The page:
“You must try our pao de queijo [typical cheese-flavoured roll], a misto-quente [cheese and ham toastie] or a pao na chapa [bread roll grilled with butter]. In Brazil we normally don’t have bacon or sausages for breakfast. We save that for lunch, which is the main meal of the day.”
“I’d recommend rissole [fried cheese croquette]. There’s also coxinha [deep fried chicken-filled pastry, right] and quibe [beef croquette], which are very good. But they’re greasy, so I don’t eat it often.”
“If you go to Sao Paulo you should try bife a milanesa [breaded fried steak, left]. There’s also the feijoada [stew of black beans and pork].”
“I love Brazilian barbecues. But for me if there’s rice, chicken fillet [above], fries and a fried egg, I’m satisfied. There’s no need for anything else.Beans are very popular in Brazil, though I don’t like them. But they’re a good source of iron, so I compensate with more rice and beef.”
“I really like much vitamina de morango [strawberry and milk smoothie, left] – that’s what I always order at restaurants. You should also try suco de maracuja [passion fruit juice] or Guarana [a typical guarana-flavoured soft drink]. Acai juice is also worth trying. Enjoy!”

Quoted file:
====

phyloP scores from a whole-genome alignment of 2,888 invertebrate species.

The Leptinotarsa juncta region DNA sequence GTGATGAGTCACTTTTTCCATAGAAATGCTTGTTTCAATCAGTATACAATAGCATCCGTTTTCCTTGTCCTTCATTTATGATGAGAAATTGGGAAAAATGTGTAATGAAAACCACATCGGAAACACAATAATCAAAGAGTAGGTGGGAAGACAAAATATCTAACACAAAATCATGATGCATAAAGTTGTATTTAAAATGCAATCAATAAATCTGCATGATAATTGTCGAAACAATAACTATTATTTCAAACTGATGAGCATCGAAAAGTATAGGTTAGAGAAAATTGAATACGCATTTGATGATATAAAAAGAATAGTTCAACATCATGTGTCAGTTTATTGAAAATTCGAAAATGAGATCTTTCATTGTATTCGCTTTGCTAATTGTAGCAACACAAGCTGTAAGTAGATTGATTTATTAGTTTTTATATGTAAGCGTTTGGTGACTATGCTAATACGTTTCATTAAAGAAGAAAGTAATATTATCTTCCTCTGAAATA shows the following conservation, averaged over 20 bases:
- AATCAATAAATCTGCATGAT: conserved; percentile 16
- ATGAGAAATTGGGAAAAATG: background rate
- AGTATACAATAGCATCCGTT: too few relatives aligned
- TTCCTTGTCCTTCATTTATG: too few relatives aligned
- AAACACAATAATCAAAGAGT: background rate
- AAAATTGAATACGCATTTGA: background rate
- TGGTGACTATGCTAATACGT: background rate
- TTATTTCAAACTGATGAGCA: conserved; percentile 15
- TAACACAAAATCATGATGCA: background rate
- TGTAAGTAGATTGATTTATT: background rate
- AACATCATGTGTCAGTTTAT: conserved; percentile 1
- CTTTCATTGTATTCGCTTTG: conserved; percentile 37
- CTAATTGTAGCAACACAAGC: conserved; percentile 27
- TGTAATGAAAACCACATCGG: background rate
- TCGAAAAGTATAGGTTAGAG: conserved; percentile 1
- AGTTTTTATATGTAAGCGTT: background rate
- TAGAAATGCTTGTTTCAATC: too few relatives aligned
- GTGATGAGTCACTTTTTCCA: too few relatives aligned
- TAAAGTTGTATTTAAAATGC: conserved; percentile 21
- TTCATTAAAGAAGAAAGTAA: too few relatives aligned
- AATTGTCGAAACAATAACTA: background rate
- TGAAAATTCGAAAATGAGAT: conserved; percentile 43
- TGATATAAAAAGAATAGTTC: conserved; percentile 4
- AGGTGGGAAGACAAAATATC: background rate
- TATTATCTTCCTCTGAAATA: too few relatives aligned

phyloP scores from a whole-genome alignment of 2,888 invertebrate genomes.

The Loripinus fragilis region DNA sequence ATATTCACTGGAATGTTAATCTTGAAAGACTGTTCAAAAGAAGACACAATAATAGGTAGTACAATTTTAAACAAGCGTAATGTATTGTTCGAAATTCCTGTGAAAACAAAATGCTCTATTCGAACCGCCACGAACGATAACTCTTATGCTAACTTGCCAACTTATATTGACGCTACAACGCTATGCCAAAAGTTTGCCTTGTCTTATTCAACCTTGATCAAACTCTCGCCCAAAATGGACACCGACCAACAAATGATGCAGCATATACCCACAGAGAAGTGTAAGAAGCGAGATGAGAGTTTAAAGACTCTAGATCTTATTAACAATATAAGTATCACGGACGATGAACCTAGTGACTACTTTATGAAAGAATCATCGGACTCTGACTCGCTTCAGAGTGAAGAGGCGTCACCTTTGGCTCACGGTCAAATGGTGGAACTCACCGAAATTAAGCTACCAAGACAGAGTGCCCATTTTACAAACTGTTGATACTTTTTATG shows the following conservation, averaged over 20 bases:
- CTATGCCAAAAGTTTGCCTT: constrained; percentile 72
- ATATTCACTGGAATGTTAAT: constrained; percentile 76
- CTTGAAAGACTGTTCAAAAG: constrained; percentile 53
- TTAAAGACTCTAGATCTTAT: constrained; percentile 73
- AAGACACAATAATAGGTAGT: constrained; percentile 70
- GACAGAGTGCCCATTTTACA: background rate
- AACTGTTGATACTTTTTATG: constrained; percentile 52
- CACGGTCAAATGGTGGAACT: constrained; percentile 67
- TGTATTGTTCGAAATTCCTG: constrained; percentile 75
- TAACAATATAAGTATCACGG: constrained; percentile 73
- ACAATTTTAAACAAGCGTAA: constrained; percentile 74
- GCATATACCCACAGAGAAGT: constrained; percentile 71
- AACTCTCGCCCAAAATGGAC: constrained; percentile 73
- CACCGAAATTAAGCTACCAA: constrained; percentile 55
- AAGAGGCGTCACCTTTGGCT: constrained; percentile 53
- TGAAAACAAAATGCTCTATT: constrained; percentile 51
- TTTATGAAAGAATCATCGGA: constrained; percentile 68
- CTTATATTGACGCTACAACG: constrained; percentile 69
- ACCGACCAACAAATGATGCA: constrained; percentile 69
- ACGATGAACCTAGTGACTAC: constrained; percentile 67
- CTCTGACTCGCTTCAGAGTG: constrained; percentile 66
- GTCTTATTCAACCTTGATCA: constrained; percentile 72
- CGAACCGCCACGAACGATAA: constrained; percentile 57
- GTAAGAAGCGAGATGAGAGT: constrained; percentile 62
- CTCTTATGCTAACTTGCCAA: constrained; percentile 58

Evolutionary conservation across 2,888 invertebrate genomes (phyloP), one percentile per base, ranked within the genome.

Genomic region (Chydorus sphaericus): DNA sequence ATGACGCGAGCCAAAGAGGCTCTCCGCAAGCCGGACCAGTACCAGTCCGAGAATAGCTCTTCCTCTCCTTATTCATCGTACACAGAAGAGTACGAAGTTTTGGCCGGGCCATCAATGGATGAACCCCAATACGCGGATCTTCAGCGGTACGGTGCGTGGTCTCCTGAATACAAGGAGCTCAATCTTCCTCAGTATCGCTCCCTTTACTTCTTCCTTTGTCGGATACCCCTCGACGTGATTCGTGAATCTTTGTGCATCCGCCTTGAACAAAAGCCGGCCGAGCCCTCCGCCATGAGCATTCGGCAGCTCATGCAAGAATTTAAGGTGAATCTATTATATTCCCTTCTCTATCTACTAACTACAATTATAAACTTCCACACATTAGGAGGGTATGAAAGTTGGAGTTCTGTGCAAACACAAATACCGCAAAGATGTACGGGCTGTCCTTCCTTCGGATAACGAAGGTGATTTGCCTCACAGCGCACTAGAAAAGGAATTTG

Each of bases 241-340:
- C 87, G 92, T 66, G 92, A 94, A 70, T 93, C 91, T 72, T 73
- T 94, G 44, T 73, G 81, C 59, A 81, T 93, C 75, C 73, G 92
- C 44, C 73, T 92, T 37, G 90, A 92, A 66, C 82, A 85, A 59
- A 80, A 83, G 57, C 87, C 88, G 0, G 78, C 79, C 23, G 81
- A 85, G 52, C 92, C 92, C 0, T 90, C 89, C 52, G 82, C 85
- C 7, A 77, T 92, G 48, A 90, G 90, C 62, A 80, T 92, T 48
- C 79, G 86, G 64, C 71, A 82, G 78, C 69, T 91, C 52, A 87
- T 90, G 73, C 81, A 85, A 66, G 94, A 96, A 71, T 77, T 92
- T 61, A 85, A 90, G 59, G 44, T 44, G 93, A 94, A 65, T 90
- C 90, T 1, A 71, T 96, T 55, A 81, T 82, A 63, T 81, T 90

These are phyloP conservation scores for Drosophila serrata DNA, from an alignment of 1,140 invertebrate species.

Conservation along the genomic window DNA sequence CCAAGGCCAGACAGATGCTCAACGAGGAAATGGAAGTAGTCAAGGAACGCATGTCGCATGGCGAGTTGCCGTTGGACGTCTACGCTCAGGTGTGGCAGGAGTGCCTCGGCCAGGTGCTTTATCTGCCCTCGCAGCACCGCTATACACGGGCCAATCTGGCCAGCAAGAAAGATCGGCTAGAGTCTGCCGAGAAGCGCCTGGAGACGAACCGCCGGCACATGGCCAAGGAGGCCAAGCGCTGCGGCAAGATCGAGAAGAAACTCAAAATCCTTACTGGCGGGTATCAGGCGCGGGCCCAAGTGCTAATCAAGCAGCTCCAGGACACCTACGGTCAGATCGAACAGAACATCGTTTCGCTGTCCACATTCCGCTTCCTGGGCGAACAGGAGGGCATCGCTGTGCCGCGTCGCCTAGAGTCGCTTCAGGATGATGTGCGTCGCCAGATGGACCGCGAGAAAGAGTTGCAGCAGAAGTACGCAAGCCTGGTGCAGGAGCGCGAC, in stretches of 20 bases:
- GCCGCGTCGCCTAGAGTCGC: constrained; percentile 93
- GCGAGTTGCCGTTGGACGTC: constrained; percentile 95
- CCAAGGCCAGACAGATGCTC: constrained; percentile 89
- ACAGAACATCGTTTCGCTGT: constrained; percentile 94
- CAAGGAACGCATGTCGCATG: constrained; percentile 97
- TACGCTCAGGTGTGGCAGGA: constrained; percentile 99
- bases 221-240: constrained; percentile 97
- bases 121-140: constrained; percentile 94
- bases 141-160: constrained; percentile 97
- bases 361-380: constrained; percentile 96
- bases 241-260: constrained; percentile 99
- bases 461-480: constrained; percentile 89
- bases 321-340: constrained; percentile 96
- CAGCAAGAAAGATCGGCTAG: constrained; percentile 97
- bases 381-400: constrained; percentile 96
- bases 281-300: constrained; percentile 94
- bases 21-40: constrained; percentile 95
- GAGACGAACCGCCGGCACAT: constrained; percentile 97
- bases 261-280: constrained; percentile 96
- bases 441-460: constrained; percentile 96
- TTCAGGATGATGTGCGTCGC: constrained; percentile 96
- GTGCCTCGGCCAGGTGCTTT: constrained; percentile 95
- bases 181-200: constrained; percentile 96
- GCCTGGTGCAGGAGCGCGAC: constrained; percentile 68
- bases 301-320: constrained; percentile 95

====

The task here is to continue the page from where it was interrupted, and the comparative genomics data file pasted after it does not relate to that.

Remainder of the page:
But is it all good for you?
Sports nutritionist Matt Lovell runs the rule over Lucas’ fare
"This isn’t a menu I would recommend for optimal performance, but if you want to immerse yourself in all things Brazilian this summer there’s plenty here to enjoy.
The breaded steak will be fried, but the pork and bean stew offers protein and slow-release carbohydrates essential for optimal steady energy levels and recovery. I’m a fan of the
Brazilian barbecue as well – it can be high in sodium, though, so take on plenty of fluids to help as a hydration strategy.
Lucas has got rice, clean protein from the chicken fillet, and as long as he’s not chowing down on a plate of them, a few fries in the context of the meal would be fine.
The vitamina de morango is basically a recovery drink. Milk is a highly nutritious source of calories, protein, minerals and sodium.
If you go to Brazil and watch what the labourers drink, they all drink acai to keep them going.
Freshly made straight from the tree and served cold with ice, it’s perfect for performing in Brazil’s hot environment."